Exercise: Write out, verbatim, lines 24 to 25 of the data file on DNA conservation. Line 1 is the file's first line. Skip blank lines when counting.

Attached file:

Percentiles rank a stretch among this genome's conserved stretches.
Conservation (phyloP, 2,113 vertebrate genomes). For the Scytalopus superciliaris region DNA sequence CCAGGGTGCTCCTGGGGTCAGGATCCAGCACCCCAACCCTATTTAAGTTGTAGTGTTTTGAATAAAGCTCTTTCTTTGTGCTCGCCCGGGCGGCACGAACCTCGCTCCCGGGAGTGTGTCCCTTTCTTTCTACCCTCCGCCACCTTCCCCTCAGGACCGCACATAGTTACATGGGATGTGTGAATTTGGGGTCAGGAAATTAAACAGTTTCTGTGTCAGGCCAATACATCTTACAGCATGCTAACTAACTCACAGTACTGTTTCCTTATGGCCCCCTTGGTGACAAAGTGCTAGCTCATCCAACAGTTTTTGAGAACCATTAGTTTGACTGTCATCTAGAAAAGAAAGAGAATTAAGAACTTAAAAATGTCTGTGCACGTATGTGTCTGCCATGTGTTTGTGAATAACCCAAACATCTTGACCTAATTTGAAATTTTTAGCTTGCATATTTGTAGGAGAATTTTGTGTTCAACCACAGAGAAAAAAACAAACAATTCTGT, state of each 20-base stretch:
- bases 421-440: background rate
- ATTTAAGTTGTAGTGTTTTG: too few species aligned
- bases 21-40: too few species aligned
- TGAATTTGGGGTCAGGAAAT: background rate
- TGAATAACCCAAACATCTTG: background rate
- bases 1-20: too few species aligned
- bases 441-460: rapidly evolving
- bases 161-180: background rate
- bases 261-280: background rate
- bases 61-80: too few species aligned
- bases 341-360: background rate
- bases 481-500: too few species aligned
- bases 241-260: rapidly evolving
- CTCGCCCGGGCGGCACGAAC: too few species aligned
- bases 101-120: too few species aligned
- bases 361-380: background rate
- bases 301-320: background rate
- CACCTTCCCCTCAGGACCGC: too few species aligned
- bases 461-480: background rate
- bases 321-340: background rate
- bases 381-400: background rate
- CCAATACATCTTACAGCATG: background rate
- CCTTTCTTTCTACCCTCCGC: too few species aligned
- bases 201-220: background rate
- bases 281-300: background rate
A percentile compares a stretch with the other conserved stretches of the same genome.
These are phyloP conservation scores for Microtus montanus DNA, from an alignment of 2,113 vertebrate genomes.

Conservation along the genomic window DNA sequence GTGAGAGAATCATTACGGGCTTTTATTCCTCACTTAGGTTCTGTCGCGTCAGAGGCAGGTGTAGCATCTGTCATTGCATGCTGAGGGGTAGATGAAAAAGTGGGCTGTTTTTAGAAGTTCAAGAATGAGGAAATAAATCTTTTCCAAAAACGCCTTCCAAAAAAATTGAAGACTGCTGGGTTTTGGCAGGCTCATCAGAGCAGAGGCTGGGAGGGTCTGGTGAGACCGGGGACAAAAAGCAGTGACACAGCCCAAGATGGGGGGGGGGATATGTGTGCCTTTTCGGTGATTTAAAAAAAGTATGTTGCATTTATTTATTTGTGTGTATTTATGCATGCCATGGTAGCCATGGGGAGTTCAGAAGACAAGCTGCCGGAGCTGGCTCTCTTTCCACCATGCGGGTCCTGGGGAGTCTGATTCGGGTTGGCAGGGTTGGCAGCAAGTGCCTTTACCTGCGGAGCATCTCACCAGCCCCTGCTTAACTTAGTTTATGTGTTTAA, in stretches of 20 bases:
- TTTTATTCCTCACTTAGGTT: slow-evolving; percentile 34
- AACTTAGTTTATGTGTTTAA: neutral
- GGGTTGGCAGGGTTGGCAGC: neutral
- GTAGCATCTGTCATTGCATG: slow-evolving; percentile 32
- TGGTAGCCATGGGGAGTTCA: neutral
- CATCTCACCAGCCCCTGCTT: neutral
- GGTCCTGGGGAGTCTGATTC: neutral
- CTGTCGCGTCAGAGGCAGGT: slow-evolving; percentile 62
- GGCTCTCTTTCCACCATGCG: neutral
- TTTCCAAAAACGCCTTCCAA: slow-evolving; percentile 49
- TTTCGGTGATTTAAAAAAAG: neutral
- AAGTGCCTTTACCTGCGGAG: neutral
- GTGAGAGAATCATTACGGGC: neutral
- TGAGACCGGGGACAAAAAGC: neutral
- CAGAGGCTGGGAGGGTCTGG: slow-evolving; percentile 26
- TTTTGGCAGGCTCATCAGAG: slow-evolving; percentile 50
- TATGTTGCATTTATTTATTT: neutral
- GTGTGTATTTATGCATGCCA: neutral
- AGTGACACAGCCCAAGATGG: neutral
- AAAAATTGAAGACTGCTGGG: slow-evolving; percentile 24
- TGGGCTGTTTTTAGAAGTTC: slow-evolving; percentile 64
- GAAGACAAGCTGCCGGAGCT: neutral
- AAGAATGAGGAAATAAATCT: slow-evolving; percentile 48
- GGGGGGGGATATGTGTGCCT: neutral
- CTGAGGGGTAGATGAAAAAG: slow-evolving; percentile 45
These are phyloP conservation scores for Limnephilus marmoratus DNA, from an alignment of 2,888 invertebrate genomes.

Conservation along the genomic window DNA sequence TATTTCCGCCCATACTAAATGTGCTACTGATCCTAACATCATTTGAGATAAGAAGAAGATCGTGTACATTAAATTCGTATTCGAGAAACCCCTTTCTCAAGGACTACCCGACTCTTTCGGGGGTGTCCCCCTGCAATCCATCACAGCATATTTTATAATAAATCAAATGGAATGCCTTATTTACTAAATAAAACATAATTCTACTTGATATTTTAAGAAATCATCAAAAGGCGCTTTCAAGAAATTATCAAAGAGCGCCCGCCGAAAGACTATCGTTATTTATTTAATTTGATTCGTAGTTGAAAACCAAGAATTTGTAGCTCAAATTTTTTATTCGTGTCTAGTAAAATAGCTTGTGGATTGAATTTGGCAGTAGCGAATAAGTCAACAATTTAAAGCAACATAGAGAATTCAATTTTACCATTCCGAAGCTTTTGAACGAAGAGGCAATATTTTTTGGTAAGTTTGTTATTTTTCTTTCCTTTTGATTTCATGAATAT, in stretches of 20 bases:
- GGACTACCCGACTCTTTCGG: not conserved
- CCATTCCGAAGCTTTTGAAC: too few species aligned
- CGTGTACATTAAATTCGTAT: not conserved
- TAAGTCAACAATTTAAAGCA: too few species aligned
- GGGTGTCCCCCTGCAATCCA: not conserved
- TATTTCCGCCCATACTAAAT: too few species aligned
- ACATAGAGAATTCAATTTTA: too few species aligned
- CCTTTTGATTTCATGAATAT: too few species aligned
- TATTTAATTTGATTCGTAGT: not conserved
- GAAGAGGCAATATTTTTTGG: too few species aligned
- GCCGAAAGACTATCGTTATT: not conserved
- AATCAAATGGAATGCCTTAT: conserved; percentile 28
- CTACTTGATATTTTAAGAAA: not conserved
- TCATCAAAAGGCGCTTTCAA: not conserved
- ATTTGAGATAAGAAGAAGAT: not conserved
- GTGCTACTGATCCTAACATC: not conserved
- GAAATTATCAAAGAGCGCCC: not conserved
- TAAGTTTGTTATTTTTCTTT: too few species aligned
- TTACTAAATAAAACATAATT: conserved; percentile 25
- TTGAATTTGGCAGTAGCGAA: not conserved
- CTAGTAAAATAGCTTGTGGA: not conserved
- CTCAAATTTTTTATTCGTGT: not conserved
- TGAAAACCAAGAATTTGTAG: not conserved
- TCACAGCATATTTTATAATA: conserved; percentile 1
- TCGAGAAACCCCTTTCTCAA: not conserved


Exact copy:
- CCAATACATCTTACAGCATG: background rate
- CCTTTCTTTCTACCCTCCGC: too few species aligned